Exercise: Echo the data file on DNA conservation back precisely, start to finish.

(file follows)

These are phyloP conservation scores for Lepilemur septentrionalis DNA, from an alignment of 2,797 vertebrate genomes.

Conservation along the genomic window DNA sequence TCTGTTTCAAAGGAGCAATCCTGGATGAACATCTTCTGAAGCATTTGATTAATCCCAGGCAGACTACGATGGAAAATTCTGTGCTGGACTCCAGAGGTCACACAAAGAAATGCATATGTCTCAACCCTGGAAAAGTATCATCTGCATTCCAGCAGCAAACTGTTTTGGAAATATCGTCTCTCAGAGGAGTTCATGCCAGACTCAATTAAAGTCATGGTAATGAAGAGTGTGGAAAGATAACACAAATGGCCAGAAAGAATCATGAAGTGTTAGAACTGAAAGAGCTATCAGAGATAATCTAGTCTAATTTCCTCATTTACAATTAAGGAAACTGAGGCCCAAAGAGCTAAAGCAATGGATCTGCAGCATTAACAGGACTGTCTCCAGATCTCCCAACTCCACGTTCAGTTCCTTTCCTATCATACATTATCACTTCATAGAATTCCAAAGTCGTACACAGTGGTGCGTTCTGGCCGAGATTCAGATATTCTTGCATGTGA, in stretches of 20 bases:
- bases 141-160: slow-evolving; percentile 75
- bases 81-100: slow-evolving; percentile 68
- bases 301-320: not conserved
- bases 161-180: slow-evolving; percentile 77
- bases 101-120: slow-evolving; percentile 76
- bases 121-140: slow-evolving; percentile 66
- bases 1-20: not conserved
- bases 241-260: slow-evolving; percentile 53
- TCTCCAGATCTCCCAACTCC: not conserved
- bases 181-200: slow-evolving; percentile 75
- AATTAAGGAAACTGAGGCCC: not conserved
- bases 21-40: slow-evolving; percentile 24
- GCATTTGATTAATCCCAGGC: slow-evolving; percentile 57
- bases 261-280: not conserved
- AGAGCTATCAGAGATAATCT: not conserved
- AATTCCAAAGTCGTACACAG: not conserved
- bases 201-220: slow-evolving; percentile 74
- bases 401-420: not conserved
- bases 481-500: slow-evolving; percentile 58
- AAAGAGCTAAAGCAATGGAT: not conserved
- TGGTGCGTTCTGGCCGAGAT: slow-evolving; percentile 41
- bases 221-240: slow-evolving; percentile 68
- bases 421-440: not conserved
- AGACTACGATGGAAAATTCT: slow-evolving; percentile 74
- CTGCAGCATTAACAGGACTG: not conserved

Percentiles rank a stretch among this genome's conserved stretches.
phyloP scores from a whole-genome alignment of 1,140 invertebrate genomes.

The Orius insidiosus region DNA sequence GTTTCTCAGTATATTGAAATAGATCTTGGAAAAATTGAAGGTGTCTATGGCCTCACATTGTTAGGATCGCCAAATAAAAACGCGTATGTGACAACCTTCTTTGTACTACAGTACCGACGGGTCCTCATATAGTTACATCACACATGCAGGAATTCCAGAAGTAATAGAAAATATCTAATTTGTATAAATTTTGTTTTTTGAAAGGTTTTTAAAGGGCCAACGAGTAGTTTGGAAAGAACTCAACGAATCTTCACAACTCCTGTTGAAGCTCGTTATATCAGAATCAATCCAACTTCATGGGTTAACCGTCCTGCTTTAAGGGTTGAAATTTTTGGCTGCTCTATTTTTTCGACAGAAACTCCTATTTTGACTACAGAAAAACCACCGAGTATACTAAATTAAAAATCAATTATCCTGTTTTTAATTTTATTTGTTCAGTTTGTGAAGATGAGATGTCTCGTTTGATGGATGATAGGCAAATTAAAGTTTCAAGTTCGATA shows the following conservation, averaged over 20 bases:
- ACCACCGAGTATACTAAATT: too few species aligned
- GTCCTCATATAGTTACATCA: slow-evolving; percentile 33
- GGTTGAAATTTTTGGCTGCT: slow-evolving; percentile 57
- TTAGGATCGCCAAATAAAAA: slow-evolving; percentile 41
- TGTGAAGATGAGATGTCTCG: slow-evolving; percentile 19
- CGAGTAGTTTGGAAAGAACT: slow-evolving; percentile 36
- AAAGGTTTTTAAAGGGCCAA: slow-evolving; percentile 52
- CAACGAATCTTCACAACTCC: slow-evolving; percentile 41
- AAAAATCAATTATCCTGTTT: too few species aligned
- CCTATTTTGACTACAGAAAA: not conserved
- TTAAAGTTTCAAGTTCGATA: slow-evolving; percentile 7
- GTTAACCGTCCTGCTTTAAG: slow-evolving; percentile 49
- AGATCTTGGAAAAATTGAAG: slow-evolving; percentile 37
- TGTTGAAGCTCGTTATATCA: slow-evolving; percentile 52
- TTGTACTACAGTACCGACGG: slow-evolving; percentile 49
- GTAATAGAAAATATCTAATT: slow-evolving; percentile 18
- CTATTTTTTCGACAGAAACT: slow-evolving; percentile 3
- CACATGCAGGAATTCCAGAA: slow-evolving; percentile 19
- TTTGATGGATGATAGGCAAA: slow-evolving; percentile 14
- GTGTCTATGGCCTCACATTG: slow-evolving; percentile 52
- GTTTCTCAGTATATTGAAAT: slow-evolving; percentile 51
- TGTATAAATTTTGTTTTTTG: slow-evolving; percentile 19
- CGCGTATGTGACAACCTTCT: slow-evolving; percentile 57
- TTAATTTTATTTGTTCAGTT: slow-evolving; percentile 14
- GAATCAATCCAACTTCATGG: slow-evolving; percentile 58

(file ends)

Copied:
These are phyloP conservation scores for Lepilemur septentrionalis DNA, from an alignment of 2,797 vertebrate genomes.

Conservation along the genomic window DNA sequence TCTGTTTCAAAGGAGCAATCCTGGATGAACATCTTCTGAAGCATTTGATTAATCCCAGGCAGACTACGATGGAAAATTCTGTGCTGGACTCCAGAGGTCACACAAAGAAATGCATATGTCTCAACCCTGGAAAAGTATCATCTGCATTCCAGCAGCAAACTGTTTTGGAAATATCGTCTCTCAGAGGAGTTCATGCCAGACTCAATTAAAGTCATGGTAATGAAGAGTGTGGAAAGATAACACAAATGGCCAGAAAGAATCATGAAGTGTTAGAACTGAAAGAGCTATCAGAGATAATCTAGTCTAATTTCCTCATTTACAATTAAGGAAACTGAGGCCCAAAGAGCTAAAGCAATGGATCTGCAGCATTAACAGGACTGTCTCCAGATCTCCCAACTCCACGTTCAGTTCCTTTCCTATCATACATTATCACTTCATAGAATTCCAAAGTCGTACACAGTGGTGCGTTCTGGCCGAGATTCAGATATTCTTGCATGTGA, in stretches of 20 bases:
- bases 141-160: slow-evolving; percentile 75
- bases 81-100: slow-evolving; percentile 68
- bases 301-320: not conserved
- bases 161-180: slow-evolving; percentile 77
- bases 101-120: slow-evolving; percentile 76
- bases 121-140: slow-evolving; percentile 66
- bases 1-20: not conserved
- bases 241-260: slow-evolving; percentile 53
- TCTCCAGATCTCCCAACTCC: not conserved
- bases 181-200: slow-evolving; percentile 75
- AATTAAGGAAACTGAGGCCC: not conserved
- bases 21-40: slow-evolving; percentile 24
- GCATTTGATTAATCCCAGGC: slow-evolving; percentile 57
- bases 261-280: not conserved
- AGAGCTATCAGAGATAATCT: not conserved
- AATTCCAAAGTCGTACACAG: not conserved
- bases 201-220: slow-evolving; percentile 74
- bases 401-420: not conserved
- bases 481-500: slow-evolving; percentile 58
- AAAGAGCTAAAGCAATGGAT: not conserved
- TGGTGCGTTCTGGCCGAGAT: slow-evolving; percentile 41
- bases 221-240: slow-evolving; percentile 68
- bases 421-440: not conserved
- AGACTACGATGGAAAATTCT: slow-evolving; percentile 74
- CTGCAGCATTAACAGGACTG: not conserved

Percentiles rank a stretch among this genome's conserved stretches.
phyloP scores from a whole-genome alignment of 1,140 invertebrate genomes.

The Orius insidiosus region DNA sequence GTTTCTCAGTATATTGAAATAGATCTTGGAAAAATTGAAGGTGTCTATGGCCTCACATTGTTAGGATCGCCAAATAAAAACGCGTATGTGACAACCTTCTTTGTACTACAGTACCGACGGGTCCTCATATAGTTACATCACACATGCAGGAATTCCAGAAGTAATAGAAAATATCTAATTTGTATAAATTTTGTTTTTTGAAAGGTTTTTAAAGGGCCAACGAGTAGTTTGGAAAGAACTCAACGAATCTTCACAACTCCTGTTGAAGCTCGTTATATCAGAATCAATCCAACTTCATGGGTTAACCGTCCTGCTTTAAGGGTTGAAATTTTTGGCTGCTCTATTTTTTCGACAGAAACTCCTATTTTGACTACAGAAAAACCACCGAGTATACTAAATTAAAAATCAATTATCCTGTTTTTAATTTTATTTGTTCAGTTTGTGAAGATGAGATGTCTCGTTTGATGGATGATAGGCAAATTAAAGTTTCAAGTTCGATA shows the following conservation, averaged over 20 bases:
- ACCACCGAGTATACTAAATT: too few species aligned
- GTCCTCATATAGTTACATCA: slow-evolving; percentile 33
- GGTTGAAATTTTTGGCTGCT: slow-evolving; percentile 57
- TTAGGATCGCCAAATAAAAA: slow-evolving; percentile 41
- TGTGAAGATGAGATGTCTCG: slow-evolving; percentile 19
- CGAGTAGTTTGGAAAGAACT: slow-evolving; percentile 36
- AAAGGTTTTTAAAGGGCCAA: slow-evolving; percentile 52
- CAACGAATCTTCACAACTCC: slow-evolving; percentile 41
- AAAAATCAATTATCCTGTTT: too few species aligned
- CCTATTTTGACTACAGAAAA: not conserved
- TTAAAGTTTCAAGTTCGATA: slow-evolving; percentile 7
- GTTAACCGTCCTGCTTTAAG: slow-evolving; percentile 49
- AGATCTTGGAAAAATTGAAG: slow-evolving; percentile 37
- TGTTGAAGCTCGTTATATCA: slow-evolving; percentile 52
- TTGTACTACAGTACCGACGG: slow-evolving; percentile 49
- GTAATAGAAAATATCTAATT: slow-evolving; percentile 18
- CTATTTTTTCGACAGAAACT: slow-evolving; percentile 3
- CACATGCAGGAATTCCAGAA: slow-evolving; percentile 19
- TTTGATGGATGATAGGCAAA: slow-evolving; percentile 14
- GTGTCTATGGCCTCACATTG: slow-evolving; percentile 52
- GTTTCTCAGTATATTGAAAT: slow-evolving; percentile 51
- TGTATAAATTTTGTTTTTTG: slow-evolving; percentile 19
- CGCGTATGTGACAACCTTCT: slow-evolving; percentile 57
- TTAATTTTATTTGTTCAGTT: slow-evolving; percentile 14
- GAATCAATCCAACTTCATGG: slow-evolving; percentile 58